Newspaper of The New York Herald, June 4, 1843, Page 2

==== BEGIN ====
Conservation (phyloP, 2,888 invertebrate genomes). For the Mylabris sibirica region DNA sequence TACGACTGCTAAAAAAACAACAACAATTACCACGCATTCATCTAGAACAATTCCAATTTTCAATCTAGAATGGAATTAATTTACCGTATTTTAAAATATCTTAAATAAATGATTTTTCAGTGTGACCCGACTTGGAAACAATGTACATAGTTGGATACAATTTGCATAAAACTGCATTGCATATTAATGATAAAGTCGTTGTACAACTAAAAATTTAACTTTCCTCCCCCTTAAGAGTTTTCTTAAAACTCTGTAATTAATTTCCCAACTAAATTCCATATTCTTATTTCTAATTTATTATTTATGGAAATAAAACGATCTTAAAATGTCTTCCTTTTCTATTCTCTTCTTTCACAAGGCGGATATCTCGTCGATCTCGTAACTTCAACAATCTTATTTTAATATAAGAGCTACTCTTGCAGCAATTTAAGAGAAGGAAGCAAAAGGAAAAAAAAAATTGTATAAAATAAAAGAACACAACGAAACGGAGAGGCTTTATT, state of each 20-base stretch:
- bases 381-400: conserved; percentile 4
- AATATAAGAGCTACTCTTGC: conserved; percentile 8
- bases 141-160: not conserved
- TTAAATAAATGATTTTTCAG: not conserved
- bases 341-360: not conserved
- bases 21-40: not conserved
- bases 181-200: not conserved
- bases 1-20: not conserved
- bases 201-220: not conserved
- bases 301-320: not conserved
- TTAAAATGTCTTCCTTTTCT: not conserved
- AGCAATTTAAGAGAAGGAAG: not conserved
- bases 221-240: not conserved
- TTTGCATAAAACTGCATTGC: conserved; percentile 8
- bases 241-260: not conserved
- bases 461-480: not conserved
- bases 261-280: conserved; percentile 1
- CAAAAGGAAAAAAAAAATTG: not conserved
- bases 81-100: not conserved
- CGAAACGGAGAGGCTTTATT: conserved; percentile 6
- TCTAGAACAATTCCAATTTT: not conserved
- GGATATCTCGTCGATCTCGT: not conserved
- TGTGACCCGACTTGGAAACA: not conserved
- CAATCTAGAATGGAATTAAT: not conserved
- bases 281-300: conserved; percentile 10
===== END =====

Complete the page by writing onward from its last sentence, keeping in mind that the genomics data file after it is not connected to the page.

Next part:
Newspaper of The New York Herald dated June 4, 1843 Page 2